Portal film imaging introduced on a small scale


Portal film setup on the 14 MeV linear accelerator at the Antoni van Leeuwenhoek.

During portal film imaging, an x-ray image of the patient is taken with the megavolt radiation beam used to irradiate the tumour. On the resulting film it can be verified whether the radiation field is correctly placed. Since about 1980, megavolt portal film imaging has been routinely introduced as a control tool by some complex irradiations. The procedure is quite time consuming and cannot be introduced for all irradiations.

Radiotherapy is usually carried out by delivering a radiation dose in a number of irradiation sessions, the so-called fractionation. The patient comes every day during days or weeks to be irradiated in the same manner. The daily repositioning of the patient on the treatment table and setting up of the radiation beams on the target volume is one of the weakest links in the chain of activities [63].

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Measuring and comparing portal images allows the detection of systematic and single deviations in the setup of the radiation beams. On this basis, it can be decided to adjust the patient setup during the irradiation series in order to correct a setup error or a shift trend. In practice, the adjustments of the setup take place afterwards, prior to the next irradiation from the series, since the development and analysis of the film are too time consuming to keep the patient waiting. The results are also useful to make the working methods more efficient by improving procedures and devices.

The sharpness and contrast of megavolt images are poor due to the physical properties of both the hard megavolt radiation and the linear accelerator.  The hard radiation results in a low contrast and the radiation scattered by the accelerator and by the patient make the image even worse. The large size of the radiation focal spot in the accelerator, about 2 mm x 3 mm, explains the blurred imaging of details on the film.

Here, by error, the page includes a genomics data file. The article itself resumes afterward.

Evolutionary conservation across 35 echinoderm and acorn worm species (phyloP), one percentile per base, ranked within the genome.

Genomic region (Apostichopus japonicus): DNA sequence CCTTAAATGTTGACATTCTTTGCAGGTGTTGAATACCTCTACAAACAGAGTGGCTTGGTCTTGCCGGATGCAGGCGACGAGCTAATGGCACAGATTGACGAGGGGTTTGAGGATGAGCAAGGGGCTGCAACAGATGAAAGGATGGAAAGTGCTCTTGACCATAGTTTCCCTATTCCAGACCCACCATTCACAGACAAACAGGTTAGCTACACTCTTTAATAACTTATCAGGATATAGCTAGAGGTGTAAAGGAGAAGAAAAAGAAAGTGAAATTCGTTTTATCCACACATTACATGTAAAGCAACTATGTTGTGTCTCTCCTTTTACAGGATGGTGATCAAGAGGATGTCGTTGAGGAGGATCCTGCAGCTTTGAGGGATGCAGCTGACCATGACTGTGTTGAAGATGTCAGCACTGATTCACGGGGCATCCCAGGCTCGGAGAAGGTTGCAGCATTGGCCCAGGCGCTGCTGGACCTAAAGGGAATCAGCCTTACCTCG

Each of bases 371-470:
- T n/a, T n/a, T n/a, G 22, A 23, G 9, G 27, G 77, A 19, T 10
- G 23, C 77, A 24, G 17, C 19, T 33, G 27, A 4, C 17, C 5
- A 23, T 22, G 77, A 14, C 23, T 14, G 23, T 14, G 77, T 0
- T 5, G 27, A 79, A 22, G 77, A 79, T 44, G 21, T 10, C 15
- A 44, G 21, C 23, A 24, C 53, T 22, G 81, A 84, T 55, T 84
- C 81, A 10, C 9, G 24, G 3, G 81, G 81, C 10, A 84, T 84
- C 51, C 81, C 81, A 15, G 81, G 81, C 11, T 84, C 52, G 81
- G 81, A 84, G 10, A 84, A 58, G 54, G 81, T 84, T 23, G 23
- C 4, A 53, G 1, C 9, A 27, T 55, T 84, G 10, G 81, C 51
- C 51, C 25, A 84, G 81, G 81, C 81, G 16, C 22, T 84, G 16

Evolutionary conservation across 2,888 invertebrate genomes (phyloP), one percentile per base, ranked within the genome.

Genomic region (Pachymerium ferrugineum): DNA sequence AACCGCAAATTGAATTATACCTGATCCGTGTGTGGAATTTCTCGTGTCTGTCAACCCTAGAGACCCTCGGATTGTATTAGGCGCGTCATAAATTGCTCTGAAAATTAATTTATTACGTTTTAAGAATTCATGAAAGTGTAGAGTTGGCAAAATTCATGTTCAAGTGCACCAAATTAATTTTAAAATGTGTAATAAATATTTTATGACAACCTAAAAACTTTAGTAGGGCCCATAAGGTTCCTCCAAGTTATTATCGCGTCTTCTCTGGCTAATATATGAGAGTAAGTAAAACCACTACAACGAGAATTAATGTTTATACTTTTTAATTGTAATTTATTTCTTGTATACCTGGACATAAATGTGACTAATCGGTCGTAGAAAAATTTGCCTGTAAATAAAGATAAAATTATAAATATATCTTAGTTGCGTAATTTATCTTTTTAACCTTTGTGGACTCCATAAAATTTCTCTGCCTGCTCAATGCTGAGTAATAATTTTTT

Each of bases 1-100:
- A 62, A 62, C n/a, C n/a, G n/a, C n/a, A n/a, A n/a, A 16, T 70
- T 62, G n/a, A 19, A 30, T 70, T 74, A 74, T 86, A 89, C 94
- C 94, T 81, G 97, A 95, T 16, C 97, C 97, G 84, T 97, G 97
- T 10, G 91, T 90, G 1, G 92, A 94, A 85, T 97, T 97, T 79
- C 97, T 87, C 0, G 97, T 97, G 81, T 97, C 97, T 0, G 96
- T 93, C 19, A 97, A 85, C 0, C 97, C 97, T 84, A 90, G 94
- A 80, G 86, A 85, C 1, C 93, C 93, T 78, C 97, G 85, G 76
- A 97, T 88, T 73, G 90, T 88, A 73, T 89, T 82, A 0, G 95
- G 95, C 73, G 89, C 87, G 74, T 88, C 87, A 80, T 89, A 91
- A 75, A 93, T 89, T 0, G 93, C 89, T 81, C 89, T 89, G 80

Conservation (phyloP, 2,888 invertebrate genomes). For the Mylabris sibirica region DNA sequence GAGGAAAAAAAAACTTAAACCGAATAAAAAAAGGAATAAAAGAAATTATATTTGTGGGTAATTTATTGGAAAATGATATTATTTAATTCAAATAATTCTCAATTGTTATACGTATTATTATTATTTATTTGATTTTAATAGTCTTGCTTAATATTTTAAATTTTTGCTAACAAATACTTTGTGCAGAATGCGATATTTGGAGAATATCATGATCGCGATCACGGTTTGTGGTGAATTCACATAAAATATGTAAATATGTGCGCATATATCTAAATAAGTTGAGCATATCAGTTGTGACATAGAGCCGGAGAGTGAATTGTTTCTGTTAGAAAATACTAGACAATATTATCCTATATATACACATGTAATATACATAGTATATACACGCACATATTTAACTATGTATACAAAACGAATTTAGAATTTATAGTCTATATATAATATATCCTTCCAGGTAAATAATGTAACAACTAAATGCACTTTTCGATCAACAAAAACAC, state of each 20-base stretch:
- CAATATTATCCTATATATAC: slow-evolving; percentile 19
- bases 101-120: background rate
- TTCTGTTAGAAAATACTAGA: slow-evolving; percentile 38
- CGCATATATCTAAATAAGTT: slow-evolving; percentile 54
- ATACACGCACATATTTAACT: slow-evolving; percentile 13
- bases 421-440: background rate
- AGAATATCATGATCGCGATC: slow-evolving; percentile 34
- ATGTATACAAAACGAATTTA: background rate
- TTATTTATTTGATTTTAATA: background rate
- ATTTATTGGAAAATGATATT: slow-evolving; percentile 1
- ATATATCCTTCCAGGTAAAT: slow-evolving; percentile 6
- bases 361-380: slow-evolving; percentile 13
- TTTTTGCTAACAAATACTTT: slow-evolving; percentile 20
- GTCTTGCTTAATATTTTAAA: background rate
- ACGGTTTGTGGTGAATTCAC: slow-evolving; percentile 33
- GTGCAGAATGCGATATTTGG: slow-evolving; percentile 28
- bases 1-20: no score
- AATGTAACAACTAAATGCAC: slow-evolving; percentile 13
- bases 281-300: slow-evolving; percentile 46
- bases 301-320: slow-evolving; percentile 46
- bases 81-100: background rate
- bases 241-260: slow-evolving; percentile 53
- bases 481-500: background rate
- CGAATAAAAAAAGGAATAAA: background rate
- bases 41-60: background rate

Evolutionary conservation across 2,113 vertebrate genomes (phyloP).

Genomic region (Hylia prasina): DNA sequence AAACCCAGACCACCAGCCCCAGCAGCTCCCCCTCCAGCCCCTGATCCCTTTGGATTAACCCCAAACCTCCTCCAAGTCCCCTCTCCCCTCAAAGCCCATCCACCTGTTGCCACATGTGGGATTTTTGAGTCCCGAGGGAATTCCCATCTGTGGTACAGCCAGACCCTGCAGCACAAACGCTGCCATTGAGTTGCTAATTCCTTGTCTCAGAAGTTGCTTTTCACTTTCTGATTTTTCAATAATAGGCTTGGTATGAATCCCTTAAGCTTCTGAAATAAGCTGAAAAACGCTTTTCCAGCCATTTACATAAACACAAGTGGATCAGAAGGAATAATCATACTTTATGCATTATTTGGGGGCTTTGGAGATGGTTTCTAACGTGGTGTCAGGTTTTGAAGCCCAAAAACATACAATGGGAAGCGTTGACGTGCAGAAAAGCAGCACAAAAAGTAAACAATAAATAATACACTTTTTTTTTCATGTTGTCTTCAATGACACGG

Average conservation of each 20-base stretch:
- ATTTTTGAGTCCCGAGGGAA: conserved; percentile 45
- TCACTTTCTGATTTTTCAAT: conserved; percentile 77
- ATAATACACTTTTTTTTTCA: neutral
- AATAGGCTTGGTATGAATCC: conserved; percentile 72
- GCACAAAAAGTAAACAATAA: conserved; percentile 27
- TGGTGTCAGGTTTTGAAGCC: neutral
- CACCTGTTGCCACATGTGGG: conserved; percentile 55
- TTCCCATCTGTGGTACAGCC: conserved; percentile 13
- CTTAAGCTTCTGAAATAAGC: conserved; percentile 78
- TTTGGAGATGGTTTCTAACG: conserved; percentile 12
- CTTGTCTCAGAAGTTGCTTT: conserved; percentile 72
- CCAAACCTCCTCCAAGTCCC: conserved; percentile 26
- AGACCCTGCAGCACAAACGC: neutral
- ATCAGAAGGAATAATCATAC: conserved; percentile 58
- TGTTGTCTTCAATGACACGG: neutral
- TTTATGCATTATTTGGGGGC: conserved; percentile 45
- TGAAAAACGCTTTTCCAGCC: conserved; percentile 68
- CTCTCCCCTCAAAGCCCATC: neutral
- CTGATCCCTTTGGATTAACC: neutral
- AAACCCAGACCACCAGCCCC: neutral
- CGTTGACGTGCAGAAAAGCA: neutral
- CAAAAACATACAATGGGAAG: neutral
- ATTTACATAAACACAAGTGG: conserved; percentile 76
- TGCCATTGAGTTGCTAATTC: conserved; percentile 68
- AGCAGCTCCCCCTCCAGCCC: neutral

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Harm Meertens setting up image digitalisation.

As of about 1980, the medical physicist Harm Meertens develops a better method of analysing portal images. The megavolt imageis recorded on a light box with a video camera and stored digitally. Image enhancing software is used to improve the quality of the electronic image. The image processing is first derived from the practice of the CT scanner, in use since 1979 in the Antoni van Leeuwenhoek. After that, dedicated image-enhancing software has been developed In the NKI by, among others, Professor Marcel van Herk.

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Megavolt image of a head and neck irradiation after digitalisation. Metal markers, placed on the skin or inside the patient, can be seen in the image and allow the localisation of important landmarks.The small circle is the X-ray shadow of a field-center marker fixed on the linear accelerator.

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The corresponding simulator image after the digital image-enhancing procedure. The megavolt image is compared to a reference x-ray image previously acquired at the simulator as well as to the megavolt images of the next irradiations. 

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Analysis of the position of the edges of the radiation field during subsequent irradiations of a treatment series. The patient anatomy (bone structures) from a series of megavolt images is accurately superimposed (matched) and the position of the corresponding sets of field edges is plotted.

Bronnen & Publicaties

  • [63] “On-line acquisition and analysis of Portal images”, Harm Meertens. Doctoral thesis, University of Amsterdam 1989, supervisor Prof. Dr. J. Strackee. ,